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U.S. Stadium Security: Could the unthinkable occur?

In this feature, James A. DeMeo, M.S, discusses the very real threat of Terrorism happening at stadiums in the U.S., and what measures can be put in place to combat this.

 

With the Holiday Season already a distant memory, the threat of Terrorism remains alive and real. The tragedies which unfolded in Berlin, Turkey and on ‘home’ soil in the U.S. are a constant, yet painful reminder that security leaders must view training initiatives through a proactive lens.

 

The emergence of lone wolf, domestic and international threats present numerous challenges for today’s U.S. Stadium Security Directors, those entrusted with duty of care, to properly safeguard confined spaces within the vertical. Furthermore, most experts tend to agree that a lorry crashing through a crowded marketplace can potentially cause mass collateral damage. The question then begs, could a Berlin-like attack occur outside a U.S. stadium, venue or arena? Let’s further explore the possibilities.

 

With the ongoing instability in the Middle East, terrorist organisations, through the utilisation of social media platforms, have been able to bolster their cause. As tragedies continue to unfold, it would appear, a full court press – so to speak – has been used by anarchist groups to radicalise the disenfranchised to further spread their message of fear, hate and human carnage. In addition, the existence of the lone wolf, quite unpredictable, is a growing concern for the intelligence community.

 

Stadium security leaders should avail themselves of not only sharing best practices/lessons learned with fellow industry peers but should also align themselves with their local JTTF-Joint Terrorism Task Force, for the most up to date, accurate, real time intelligence sharing information.

 

The significance of public/private partnerships cannot be underscored in these pursuits. As we know, today’s sports and entertainment industry is a multi-billion dollar juggernaut. With the Super Bowl slated for Houston, Texas, this February, 2017, pre event planning for such a colossal event has been years in the making. The ability to have established communication networks between command centre personnel, first responders, i.e. law enforcement, fire dept, safety, ems and the intelligence community is paramount for safeguarding this type of mega event.

 

Stadium security and guest services staff – stadium gatekeepers – along with contracted law enforcement, having excellent verbal communication skills while forming a hybrid multi-pronged, screening contingent, further helps bolster security initiatives upon ingress.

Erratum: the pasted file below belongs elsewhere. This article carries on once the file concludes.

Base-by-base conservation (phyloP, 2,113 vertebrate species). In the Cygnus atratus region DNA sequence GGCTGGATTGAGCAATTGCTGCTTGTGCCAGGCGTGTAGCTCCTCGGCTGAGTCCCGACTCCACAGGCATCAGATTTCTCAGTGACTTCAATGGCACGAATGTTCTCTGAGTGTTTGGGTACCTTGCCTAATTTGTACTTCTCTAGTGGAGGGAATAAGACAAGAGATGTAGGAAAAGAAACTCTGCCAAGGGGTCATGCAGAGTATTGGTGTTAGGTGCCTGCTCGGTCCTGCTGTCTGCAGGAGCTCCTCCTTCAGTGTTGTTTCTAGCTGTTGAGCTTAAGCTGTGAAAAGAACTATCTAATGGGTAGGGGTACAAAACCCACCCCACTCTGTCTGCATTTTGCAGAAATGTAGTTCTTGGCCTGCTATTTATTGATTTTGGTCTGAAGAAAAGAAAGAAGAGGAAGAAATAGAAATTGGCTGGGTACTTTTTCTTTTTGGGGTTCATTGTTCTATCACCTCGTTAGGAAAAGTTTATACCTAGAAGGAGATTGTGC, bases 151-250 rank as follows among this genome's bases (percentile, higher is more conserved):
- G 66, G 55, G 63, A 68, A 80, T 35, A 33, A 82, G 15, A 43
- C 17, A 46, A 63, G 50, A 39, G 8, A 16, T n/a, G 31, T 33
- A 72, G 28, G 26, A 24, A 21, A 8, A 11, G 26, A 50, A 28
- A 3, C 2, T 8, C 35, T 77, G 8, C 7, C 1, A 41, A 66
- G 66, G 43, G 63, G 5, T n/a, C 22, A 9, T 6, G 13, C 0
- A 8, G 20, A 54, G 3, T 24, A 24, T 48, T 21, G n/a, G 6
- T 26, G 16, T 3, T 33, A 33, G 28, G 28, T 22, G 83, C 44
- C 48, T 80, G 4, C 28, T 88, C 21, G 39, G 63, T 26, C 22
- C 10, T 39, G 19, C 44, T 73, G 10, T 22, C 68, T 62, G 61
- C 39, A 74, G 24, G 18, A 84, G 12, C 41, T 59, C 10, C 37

The importance of proactive security training along with the integration of responsible real-time social media monitoring, places ownership groups in a position of strength when confronted with the numerous challenges within the space. Threats and vulnerabilities such as workplace violence, active shooter, bomb/IED, intoxicated patrons, drones, chemical/biological/radiological agents, cyber security infrastructure/facilities breeches, inclement weather scenarios, to name just a few, are real and quite concerning. Below, you will find resources which can assist today’s U.S stadiums security personnel with being best prepared to meet the ebb and flow of challenges the industry is currently facing. Without question, knowledge is power. Our work continues on a daily basis.

 

Professional & Career Development Resources:

INTERPOL www.interpol.int

Infra Guard www.infragard.org

NCS4-National Center for Spectator Sport Safety and Security www.ncs4.com

IAVM-International Association of Venue Managers-IAVM.org

Stadium Managers Association-stadiummanagers.org

NASSM-North American Society for Sport Management-NASSM.org

SLRA-Sports Law and Recreation Association-SRLA.org

Vistelar Influence-vistelar.com

 

Main image, courtesy: SKIDATA

 

Author’s credits

The writer of this article, James A. DeMeo, M.S, has over 25 years of law enforcement, security and consulting experience, and is considered an Expert in Sports Security. He has made numerous presentations to Colleges & Universities throughout the U.S on this subject matter. While serving as a member of the Nassau County Police Department, Long Island NY, Mr. DeMeo held a state certification as a General Topics instructor and taught hundreds of law enforcement officers ranging from recruits to inspectors at the NCPD Police Academy. Recently, Mr. DeMeo became a certified Instructor in Vistelar’s Verbal Defense & Influence-VDI-Training. He has held professional memberships in the following organisations: IAVM, NCS4, ASIS (Austin chapter 179) and the SRLA (Sports and Recreation Law Association). He is also a contributing author to the textbook: Security Supervision and Management-Theory and Practice of Asset Protection, Fourth Edition- Chapter 12-Supervising During Special Events.

 

This article was first published on LinkedIn last month, where it garnered a lot of interest and comments. To follow are just a small but representative sample:

 

In the U.K., we have information sharing agreements which sets out what can be shared and for what purpose. Another important aspect I’ve learned from my current and previous roles is the old “need to know” adage. Set out who needs to know and how that can be shared and methods of communication on the day…

  • Alan Roberts, Safety Officer at Shrewsbury Town Football Club

 

This is a thought-provoking article, more so on the heels of Berlin and the shooting at the Istanbul night club. I feel a majority of Americans have a “it can’t happen here” mentality when it comes to the threat of terror at a sporting event. This article is a major first step toward reality.

  • Brandon C. Williams, Retirement Strategist at WealthSmart Solutions

 

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